Jackson: 'Our strengths are depth, versatility'

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Jackson: 'Our strengths are depth, versatility'

I recently caught up with Warriors coach Mark Jackson and asked himabout the teams offseason and what to expect from the upcoming season.
Question: How are you feeling about the upcomingseason?
Jackson: Im very excited. I thought our ownershipgroup and Bob Myers did an outstanding job. The whole front office did anoutstanding job making us better. The moves theyve made have put us in aposition of feeling good going into the year. Obviously, the key is going to bethe health of Stephen Curry and Andrew Bogut. But I watched Stephen Curry thispast week and thats even more reason to feel optimistic about this season.REWIND: Bogut says he may miss preseason games
Question: What kind of style do you anticipateplaying?Jackson: We have a lot of versatility, with different weapons anddifferent players we can use. Well have a lot of different ways to play,depending who is on the floor. Our bigs are skilled scorers and passers, canscore some with their backs to the basket and are good screen-setters. And ourguards are knock-down shooters. I think well be able to play some uptempo,some halfcourt, inside and out. I think the strength of this team isversatility and our ability to play more than one way.Question: Other than versatility, what do you thinkis the strength is of this team?Jackson: Our depth. We havent had this type ofdepth on our roster before. Lets face it, at times last year if you took a guyout of the game, you sometimes didnt know what youd get. It was a fight justto stay in the game. We flat-out have more talent on this team. For us, JarrettJack and Carl Landry, Brandon Rush they give us a lot of options. You take aguy like Jarrett and he can play both the one and two and defend the one andtwo. It gives us more options.Question: Are you feeling more pressure to win thisseason?Jackson: At the end of the day, I dont put anymore pressure on myself than before. I want to win. If I was coming back andcoaching the same team, there would still be pressure. We have improved and Imoptimistic. We want to win. Thats my entire focus. And, in fairness, any coachin this league should feel pressure to win. Not just me.Question: On paper, it seems like four of the fivestarting positions are pretty much set. But is it fair to say the small forwardposition is wide open?STEINMETZ: Should Rush start at small forward?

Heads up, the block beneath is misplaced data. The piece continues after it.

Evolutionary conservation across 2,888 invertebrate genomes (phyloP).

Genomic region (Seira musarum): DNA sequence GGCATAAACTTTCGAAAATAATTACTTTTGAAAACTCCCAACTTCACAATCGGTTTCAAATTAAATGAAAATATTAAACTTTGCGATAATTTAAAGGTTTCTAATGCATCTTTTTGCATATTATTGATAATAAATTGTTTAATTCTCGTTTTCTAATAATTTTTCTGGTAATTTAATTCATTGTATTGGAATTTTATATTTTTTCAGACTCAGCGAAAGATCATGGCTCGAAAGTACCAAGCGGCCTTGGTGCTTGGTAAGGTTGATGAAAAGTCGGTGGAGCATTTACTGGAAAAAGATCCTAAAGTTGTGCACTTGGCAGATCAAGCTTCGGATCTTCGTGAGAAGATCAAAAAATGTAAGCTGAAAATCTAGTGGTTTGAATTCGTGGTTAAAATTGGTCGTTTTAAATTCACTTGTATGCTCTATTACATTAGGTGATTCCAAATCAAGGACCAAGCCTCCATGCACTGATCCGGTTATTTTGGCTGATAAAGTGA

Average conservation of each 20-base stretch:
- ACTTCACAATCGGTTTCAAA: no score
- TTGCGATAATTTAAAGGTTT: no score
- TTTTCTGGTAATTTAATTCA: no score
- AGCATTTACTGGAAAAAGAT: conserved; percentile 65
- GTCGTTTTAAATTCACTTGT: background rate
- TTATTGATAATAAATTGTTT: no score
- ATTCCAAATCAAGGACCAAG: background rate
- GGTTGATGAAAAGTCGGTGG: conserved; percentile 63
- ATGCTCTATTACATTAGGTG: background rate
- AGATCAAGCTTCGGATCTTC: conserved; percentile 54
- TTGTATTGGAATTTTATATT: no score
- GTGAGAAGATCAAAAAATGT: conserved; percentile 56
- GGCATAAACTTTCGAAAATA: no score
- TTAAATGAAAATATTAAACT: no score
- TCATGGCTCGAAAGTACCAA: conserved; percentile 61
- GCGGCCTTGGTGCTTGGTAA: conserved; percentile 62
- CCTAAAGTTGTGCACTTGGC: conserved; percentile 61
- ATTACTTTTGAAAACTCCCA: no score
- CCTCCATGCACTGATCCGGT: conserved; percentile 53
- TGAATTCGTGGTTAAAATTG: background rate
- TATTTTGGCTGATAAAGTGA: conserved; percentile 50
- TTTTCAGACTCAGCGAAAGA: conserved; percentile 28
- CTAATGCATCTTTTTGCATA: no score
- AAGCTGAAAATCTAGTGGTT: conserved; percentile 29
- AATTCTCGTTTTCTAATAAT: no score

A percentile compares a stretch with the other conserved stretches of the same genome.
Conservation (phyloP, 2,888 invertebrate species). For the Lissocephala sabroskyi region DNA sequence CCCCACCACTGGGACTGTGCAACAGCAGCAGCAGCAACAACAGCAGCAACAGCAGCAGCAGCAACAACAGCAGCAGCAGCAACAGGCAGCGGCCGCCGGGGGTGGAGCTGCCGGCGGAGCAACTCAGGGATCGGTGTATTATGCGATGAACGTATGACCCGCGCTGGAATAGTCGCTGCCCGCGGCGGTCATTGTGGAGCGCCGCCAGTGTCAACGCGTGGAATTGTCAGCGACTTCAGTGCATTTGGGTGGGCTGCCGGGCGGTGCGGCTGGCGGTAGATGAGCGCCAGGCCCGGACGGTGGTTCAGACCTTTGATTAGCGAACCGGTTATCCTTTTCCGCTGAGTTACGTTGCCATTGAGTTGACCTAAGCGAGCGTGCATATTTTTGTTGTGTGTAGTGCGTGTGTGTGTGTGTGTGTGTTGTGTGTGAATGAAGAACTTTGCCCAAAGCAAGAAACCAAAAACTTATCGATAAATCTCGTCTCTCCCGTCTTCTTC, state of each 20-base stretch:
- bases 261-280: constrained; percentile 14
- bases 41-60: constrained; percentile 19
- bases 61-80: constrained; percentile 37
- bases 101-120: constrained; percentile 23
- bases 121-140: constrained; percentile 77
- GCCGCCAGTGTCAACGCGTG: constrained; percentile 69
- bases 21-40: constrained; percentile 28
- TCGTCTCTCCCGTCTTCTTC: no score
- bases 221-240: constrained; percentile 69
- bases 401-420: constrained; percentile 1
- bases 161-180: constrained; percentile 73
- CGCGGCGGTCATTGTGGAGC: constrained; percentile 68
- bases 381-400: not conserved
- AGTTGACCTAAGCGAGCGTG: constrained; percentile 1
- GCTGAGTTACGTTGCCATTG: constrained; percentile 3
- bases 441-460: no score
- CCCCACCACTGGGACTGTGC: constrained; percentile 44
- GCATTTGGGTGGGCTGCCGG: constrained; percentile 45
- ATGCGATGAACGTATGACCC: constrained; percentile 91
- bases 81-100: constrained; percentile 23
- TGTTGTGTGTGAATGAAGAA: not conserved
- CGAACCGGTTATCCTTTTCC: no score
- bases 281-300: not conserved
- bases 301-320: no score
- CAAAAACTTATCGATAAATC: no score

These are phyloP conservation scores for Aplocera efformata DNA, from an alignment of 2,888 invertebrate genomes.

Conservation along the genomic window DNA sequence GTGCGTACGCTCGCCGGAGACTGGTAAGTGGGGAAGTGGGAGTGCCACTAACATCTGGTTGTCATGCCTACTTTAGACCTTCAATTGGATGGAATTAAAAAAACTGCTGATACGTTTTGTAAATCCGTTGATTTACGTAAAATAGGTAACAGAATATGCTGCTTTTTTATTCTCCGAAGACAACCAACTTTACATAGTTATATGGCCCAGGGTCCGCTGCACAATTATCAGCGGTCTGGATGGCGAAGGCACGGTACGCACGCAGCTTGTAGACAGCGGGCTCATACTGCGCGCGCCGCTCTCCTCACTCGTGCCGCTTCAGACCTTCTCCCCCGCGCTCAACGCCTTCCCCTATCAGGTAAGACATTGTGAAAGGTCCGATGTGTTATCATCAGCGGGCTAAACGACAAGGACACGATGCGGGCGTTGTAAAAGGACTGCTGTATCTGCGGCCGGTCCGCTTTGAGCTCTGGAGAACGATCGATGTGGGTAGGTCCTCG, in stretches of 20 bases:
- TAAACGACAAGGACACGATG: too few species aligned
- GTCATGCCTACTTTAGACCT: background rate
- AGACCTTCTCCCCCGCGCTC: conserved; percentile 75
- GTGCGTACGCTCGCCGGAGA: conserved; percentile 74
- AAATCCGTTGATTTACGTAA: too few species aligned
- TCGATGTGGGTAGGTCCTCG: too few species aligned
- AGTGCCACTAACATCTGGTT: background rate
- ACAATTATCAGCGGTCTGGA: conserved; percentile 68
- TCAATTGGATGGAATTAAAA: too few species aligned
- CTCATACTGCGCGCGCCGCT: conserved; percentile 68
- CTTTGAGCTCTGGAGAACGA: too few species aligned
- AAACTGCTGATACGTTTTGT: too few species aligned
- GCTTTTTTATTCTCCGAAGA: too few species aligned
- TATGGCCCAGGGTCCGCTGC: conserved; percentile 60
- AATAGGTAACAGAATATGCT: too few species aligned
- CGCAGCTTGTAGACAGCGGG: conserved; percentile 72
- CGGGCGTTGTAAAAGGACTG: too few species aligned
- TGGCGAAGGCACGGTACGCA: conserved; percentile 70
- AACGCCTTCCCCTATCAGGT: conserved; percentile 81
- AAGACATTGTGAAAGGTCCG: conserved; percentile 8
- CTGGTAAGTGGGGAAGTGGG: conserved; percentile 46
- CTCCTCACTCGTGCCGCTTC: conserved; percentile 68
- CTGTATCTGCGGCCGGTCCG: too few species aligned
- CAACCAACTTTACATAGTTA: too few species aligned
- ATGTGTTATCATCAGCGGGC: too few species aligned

Jackson: I would say yes. Thats fair. We haveplayers capable of playing that position depending on certain situations. Imgoing to do whats best for the team, collectively. At the start of camp, wellsee how it goes and make that decision. But Im going to make the best possibledecision for our basketball team. I want to win.

Livingston on Kerr: 'He’s our leader ... somebody that we count on'

Livingston on Kerr: 'He’s our leader ... somebody that we count on'

OAKLAND -- Though much has been said about the agonies and challenges facing Steve Kerr, including speculation about when, or if, he’ll return as head coach of the Warriors, little has been put into words that capture the significance of his absence.

This is perhaps because it can be difficult to explain how one man is able to influence a roster of supremely talented athletes, at the wealthiest point of life, with wildly divergent personalities, at different career stages.

Veteran guard Shaun Livingston, a man who knows perspective as well as anyone in the NBA, took a moment Saturday to cut through the palaver and pity to offer a clear and vivid illustration of Kerr’s value as a man and as a coach.